I’m pretty excited that we have such a major festival celebrating Country and Americana down the road too…
Americana and Country, as you know, is just going from strength-to-strength. These country festivals we’re seeing put together just have some incredible talent. I think Black Deer seems to be really tastefully done and really well executed so far. They’ve pulled together some great talent.
You must have a unique perspective on the growth of Country music here in the UK. When you first went off to Nashville to film the show, the audience here was more nice but six years later there’s been such huge growth. Have that taken you by surprise?
To be honest yeah it did. The show started at a time when I hadn’t really heard any modern Country music. I knew the classics, like Johnny Cash and Willie Nelson and all that stuff but the genre was very new to me and I was a musician and plugged into all that. Heading off to shoot the show I wasn’t sure if it would really translate that much back in the UK but Channel 4 picked it up and it started airing. Suddenly we started to see that the show was going down really well, people were loving this music and they were buying the records. I do think our show kickstarted that movement a little bit. It put Country music in front of UK TVs and people realised it’s really exciting and there’s some fantastic stuff being made over there. I think it was a bit of a bridge for the genre to really take off here.
Definitely and the show is going to have such a legacy because of all the music and the impact it’s had over here. We’ve still got 8 episodes of Nashville left but already fans are talking about reboots and revivals. Would you revisit Gunnar if the opportunity came up in the future?
Yeah I’d love to. I think at this point we’ve done six years and we want to go out with a bang. It’s always a danger when shows keep running and running that you run out of good stories to tell. I think at this stage it’s a fantastic conclusion for all the characters at this point. Further down the line who knows? I’m pushing for the Will and Gunnar spin-off show (laughs), the bromance comedy because I just love Chris Carmack and we get on so well. That’s what I’d push for.
I think the exciting thing is that people will also find it as it gets added to Netflix and those sort of platforms. It’s going to be a new fresh show for a lot of eyes and ears. Personally I’ve been late to the game on so many TV shows and discovered them years and years later on streaming services and suddenly you go, ‘where was I when this came out, it’s fantastic?!’ I’m hoping there’ll be a bit of a legacy for it and for the next few years we’ll still be finding new fans and they’ll be wanting that music. It’ll keep us on the road for a while if we want to be out and playing the songs of Nashville, that’s for sure!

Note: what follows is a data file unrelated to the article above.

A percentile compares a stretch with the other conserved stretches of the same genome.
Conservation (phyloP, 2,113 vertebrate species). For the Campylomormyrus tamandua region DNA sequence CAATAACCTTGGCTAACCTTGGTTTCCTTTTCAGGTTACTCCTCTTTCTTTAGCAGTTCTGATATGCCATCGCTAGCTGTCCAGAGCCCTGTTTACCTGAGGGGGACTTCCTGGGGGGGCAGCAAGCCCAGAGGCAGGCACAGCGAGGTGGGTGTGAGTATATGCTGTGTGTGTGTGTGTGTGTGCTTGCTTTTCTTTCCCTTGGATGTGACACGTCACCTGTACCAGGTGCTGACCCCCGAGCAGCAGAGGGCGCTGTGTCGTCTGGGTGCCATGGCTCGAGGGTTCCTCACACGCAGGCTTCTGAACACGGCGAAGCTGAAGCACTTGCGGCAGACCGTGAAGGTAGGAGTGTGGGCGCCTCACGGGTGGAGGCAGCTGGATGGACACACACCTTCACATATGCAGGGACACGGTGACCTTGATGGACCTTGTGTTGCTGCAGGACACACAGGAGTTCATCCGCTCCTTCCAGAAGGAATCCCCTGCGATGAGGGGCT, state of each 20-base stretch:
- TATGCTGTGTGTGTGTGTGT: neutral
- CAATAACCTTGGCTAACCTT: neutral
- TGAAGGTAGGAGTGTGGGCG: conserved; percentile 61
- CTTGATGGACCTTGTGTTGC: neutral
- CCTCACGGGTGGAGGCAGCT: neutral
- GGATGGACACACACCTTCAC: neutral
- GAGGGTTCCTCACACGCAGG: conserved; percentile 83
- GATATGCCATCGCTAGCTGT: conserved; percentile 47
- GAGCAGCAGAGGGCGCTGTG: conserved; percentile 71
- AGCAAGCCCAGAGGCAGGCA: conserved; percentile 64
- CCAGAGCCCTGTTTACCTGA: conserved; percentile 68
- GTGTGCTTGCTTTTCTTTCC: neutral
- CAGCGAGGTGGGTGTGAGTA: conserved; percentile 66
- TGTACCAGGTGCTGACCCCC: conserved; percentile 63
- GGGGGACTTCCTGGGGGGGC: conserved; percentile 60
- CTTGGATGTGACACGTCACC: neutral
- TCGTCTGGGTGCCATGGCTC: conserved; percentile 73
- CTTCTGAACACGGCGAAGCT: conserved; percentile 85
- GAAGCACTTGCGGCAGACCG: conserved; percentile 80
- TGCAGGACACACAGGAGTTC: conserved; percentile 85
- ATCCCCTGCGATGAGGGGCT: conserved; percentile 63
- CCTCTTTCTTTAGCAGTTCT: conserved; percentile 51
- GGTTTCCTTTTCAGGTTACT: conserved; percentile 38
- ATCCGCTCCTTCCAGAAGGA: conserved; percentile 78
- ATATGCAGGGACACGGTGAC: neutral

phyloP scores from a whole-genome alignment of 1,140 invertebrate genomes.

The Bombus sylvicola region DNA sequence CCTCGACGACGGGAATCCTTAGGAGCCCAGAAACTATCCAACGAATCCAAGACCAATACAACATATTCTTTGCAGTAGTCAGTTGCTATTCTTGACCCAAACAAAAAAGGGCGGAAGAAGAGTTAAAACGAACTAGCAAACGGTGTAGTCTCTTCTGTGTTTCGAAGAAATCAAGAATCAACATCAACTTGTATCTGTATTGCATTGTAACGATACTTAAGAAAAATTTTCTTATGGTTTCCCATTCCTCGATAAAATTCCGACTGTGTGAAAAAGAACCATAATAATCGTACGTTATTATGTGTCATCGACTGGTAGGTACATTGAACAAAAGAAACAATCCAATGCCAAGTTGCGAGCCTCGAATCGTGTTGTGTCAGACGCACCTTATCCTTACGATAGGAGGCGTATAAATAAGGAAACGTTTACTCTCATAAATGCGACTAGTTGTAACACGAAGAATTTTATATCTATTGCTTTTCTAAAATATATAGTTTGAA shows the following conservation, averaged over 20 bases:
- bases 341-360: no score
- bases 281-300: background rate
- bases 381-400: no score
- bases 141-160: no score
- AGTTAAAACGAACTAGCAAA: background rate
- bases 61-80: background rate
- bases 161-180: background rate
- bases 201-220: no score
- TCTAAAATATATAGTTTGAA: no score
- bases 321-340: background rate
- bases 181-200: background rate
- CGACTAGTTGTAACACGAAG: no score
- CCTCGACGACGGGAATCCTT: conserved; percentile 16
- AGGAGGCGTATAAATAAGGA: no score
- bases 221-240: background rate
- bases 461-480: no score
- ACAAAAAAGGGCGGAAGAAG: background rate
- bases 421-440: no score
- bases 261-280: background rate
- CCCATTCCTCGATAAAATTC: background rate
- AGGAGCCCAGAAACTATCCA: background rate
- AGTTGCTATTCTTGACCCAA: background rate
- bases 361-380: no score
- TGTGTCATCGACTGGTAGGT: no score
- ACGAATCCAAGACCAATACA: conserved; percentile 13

Even after the show ends you could continue to tour as a cast if you wanted to…
Absolutely. Yeah. I think the songs are reasonably timeless. They’re not so genre specific or, you know, 2014. Country music really does have that wide reach. I think the sounds of the songs that started the first season, that T-Bone Burnett oversaw and he really set the tone, I certainly think those songs are just timeless, beautiful things like the ballads that Clare and I get to sing.
What would you say is going to be the hardest thing to leave behind?
It’s almost a bit like leaving school or graduating high school because the cast and crew have all lived in the same city and worked on the same show for six years. That’s always a little sad when we all go our separate ways and jobs come to an end and we’re all signing each other’s t-shirts like it’s the last day of school. I’m going to miss that but a lot of us are planning on staying in Nashville as long as we can. It is a very vibrant city, there’s so much going on and there’s so much creativity there. We get the direct flight to the UK, that’s just started, so that opens up my roots back home and cuts off a few hours on the travel so that’s great. I’m just going to miss the cast and the crew and the family that we’ve built.
They couldn’t have timed those direct flights any worse could they? Can you believe they started once you’ve finished filming six seasons of the show?
Typical (laughs). It works out well for me now because the schedule’s wide open and I need to be a bit more mobile so hey, I’ll take it.
Outside of the music, do you have more acting work lined up as well?
Yeah there’s a lot of exciting things being negotiated at the moment. I’ve been on a lot of phone calls and a lot of auditions and Skype meetings . The exciting thing is that this show has had such great success that it’s given us a really nice platform to take the next step from. For me music is so important for the next step and I’m having a lot of really interesting meetings. I’m about to announce a couple of partnerships in the next week or two so watch this space musically at least. On the acting side of things, I think I may be on a flight to Romania to do a film in a couple of days so we’ll see if that all gets locked down. I think if I’m able to, in an ideal world, spend six months making music and touring and then hop in on a film or two or a nice mini-series I’d be very, very happy. A lot of stuff cooking, which I’m really excited about!
Sam Palladio will perform at Black Deer Festival on Sunday 24th June 2018. The festival takes place from Friday 22nd to Sunday 24th June at Eridge Park in Kent. For more information and tickets visit https://blackdeerfestival.com.